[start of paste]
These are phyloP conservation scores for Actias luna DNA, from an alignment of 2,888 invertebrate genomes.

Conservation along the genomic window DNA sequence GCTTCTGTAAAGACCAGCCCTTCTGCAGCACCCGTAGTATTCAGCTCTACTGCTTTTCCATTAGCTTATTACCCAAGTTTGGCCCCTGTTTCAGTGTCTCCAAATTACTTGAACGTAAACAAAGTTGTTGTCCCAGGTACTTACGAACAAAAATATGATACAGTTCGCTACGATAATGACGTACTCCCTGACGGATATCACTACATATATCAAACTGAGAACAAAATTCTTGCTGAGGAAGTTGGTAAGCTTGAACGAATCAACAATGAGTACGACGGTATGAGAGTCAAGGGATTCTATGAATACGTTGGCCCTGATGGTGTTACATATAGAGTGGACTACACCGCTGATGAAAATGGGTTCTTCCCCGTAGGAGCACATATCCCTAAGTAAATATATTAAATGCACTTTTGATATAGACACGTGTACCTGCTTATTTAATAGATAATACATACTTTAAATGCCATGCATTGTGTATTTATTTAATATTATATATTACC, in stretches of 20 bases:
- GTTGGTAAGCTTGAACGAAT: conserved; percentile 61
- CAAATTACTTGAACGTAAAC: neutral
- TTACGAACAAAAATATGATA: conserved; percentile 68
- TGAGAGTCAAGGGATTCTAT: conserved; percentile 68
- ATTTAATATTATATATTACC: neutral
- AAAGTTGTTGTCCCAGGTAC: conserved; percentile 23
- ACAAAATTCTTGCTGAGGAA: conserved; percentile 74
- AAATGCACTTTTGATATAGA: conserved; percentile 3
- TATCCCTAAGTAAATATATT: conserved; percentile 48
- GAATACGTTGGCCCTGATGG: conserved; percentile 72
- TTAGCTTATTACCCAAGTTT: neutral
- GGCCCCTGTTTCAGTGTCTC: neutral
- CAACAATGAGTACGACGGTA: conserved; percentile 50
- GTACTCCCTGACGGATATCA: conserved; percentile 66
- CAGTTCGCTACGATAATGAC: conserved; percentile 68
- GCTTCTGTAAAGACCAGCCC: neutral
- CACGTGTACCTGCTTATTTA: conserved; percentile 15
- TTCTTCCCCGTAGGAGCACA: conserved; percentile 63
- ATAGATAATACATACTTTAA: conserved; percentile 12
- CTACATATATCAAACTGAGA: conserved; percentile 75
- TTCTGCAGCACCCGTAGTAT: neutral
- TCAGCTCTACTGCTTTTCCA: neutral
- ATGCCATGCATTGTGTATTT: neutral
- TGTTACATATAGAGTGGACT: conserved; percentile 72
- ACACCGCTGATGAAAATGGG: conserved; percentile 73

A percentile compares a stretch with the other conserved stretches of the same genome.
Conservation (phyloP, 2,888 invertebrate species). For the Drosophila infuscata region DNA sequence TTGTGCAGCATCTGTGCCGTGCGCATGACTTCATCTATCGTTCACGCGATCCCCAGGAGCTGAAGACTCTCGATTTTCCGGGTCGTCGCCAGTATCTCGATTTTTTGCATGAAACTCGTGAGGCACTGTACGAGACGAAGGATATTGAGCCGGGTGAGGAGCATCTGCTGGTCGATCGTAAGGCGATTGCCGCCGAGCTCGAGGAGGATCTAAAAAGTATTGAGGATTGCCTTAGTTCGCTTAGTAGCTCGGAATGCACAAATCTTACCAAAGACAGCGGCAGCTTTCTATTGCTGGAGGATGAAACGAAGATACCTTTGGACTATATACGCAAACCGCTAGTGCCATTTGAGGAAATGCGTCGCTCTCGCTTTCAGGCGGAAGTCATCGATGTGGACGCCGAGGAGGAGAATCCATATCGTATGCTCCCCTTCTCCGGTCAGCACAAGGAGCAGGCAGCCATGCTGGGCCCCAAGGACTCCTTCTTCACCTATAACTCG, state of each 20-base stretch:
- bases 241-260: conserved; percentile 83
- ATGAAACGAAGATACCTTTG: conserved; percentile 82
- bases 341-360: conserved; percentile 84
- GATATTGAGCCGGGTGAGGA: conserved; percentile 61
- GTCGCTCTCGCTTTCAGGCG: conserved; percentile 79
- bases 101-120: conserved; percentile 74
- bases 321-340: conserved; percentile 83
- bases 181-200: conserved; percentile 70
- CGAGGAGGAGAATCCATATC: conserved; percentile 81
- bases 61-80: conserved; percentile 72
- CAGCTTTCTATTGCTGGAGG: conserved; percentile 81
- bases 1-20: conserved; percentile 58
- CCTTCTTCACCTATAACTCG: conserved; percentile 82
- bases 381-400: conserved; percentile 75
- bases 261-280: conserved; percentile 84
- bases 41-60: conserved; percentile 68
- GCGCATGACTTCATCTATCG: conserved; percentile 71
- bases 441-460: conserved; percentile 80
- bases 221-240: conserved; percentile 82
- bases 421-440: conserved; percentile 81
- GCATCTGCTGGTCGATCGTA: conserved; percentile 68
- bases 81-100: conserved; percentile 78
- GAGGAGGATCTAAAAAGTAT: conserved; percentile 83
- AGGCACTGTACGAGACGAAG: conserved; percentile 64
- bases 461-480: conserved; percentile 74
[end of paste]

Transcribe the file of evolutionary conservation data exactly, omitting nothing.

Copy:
These are phyloP conservation scores for Actias luna DNA, from an alignment of 2,888 invertebrate genomes.

Conservation along the genomic window DNA sequence GCTTCTGTAAAGACCAGCCCTTCTGCAGCACCCGTAGTATTCAGCTCTACTGCTTTTCCATTAGCTTATTACCCAAGTTTGGCCCCTGTTTCAGTGTCTCCAAATTACTTGAACGTAAACAAAGTTGTTGTCCCAGGTACTTACGAACAAAAATATGATACAGTTCGCTACGATAATGACGTACTCCCTGACGGATATCACTACATATATCAAACTGAGAACAAAATTCTTGCTGAGGAAGTTGGTAAGCTTGAACGAATCAACAATGAGTACGACGGTATGAGAGTCAAGGGATTCTATGAATACGTTGGCCCTGATGGTGTTACATATAGAGTGGACTACACCGCTGATGAAAATGGGTTCTTCCCCGTAGGAGCACATATCCCTAAGTAAATATATTAAATGCACTTTTGATATAGACACGTGTACCTGCTTATTTAATAGATAATACATACTTTAAATGCCATGCATTGTGTATTTATTTAATATTATATATTACC, in stretches of 20 bases:
- GTTGGTAAGCTTGAACGAAT: conserved; percentile 61
- CAAATTACTTGAACGTAAAC: neutral
- TTACGAACAAAAATATGATA: conserved; percentile 68
- TGAGAGTCAAGGGATTCTAT: conserved; percentile 68
- ATTTAATATTATATATTACC: neutral
- AAAGTTGTTGTCCCAGGTAC: conserved; percentile 23
- ACAAAATTCTTGCTGAGGAA: conserved; percentile 74
- AAATGCACTTTTGATATAGA: conserved; percentile 3
- TATCCCTAAGTAAATATATT: conserved; percentile 48
- GAATACGTTGGCCCTGATGG: conserved; percentile 72
- TTAGCTTATTACCCAAGTTT: neutral
- GGCCCCTGTTTCAGTGTCTC: neutral
- CAACAATGAGTACGACGGTA: conserved; percentile 50
- GTACTCCCTGACGGATATCA: conserved; percentile 66
- CAGTTCGCTACGATAATGAC: conserved; percentile 68
- GCTTCTGTAAAGACCAGCCC: neutral
- CACGTGTACCTGCTTATTTA: conserved; percentile 15
- TTCTTCCCCGTAGGAGCACA: conserved; percentile 63
- ATAGATAATACATACTTTAA: conserved; percentile 12
- CTACATATATCAAACTGAGA: conserved; percentile 75
- TTCTGCAGCACCCGTAGTAT: neutral
- TCAGCTCTACTGCTTTTCCA: neutral
- ATGCCATGCATTGTGTATTT: neutral
- TGTTACATATAGAGTGGACT: conserved; percentile 72
- ACACCGCTGATGAAAATGGG: conserved; percentile 73

A percentile compares a stretch with the other conserved stretches of the same genome.
Conservation (phyloP, 2,888 invertebrate species). For the Drosophila infuscata region DNA sequence TTGTGCAGCATCTGTGCCGTGCGCATGACTTCATCTATCGTTCACGCGATCCCCAGGAGCTGAAGACTCTCGATTTTCCGGGTCGTCGCCAGTATCTCGATTTTTTGCATGAAACTCGTGAGGCACTGTACGAGACGAAGGATATTGAGCCGGGTGAGGAGCATCTGCTGGTCGATCGTAAGGCGATTGCCGCCGAGCTCGAGGAGGATCTAAAAAGTATTGAGGATTGCCTTAGTTCGCTTAGTAGCTCGGAATGCACAAATCTTACCAAAGACAGCGGCAGCTTTCTATTGCTGGAGGATGAAACGAAGATACCTTTGGACTATATACGCAAACCGCTAGTGCCATTTGAGGAAATGCGTCGCTCTCGCTTTCAGGCGGAAGTCATCGATGTGGACGCCGAGGAGGAGAATCCATATCGTATGCTCCCCTTCTCCGGTCAGCACAAGGAGCAGGCAGCCATGCTGGGCCCCAAGGACTCCTTCTTCACCTATAACTCG, state of each 20-base stretch:
- bases 241-260: conserved; percentile 83
- ATGAAACGAAGATACCTTTG: conserved; percentile 82
- bases 341-360: conserved; percentile 84
- GATATTGAGCCGGGTGAGGA: conserved; percentile 61
- GTCGCTCTCGCTTTCAGGCG: conserved; percentile 79
- bases 101-120: conserved; percentile 74
- bases 321-340: conserved; percentile 83
- bases 181-200: conserved; percentile 70
- CGAGGAGGAGAATCCATATC: conserved; percentile 81
- bases 61-80: conserved; percentile 72
- CAGCTTTCTATTGCTGGAGG: conserved; percentile 81
- bases 1-20: conserved; percentile 58
- CCTTCTTCACCTATAACTCG: conserved; percentile 82
- bases 381-400: conserved; percentile 75
- bases 261-280: conserved; percentile 84
- bases 41-60: conserved; percentile 68
- GCGCATGACTTCATCTATCG: conserved; percentile 71
- bases 441-460: conserved; percentile 80
- bases 221-240: conserved; percentile 82
- bases 421-440: conserved; percentile 81
- GCATCTGCTGGTCGATCGTA: conserved; percentile 68
- bases 81-100: conserved; percentile 78
- GAGGAGGATCTAAAAAGTAT: conserved; percentile 83
- AGGCACTGTACGAGACGAAG: conserved; percentile 64
- bases 461-480: conserved; percentile 74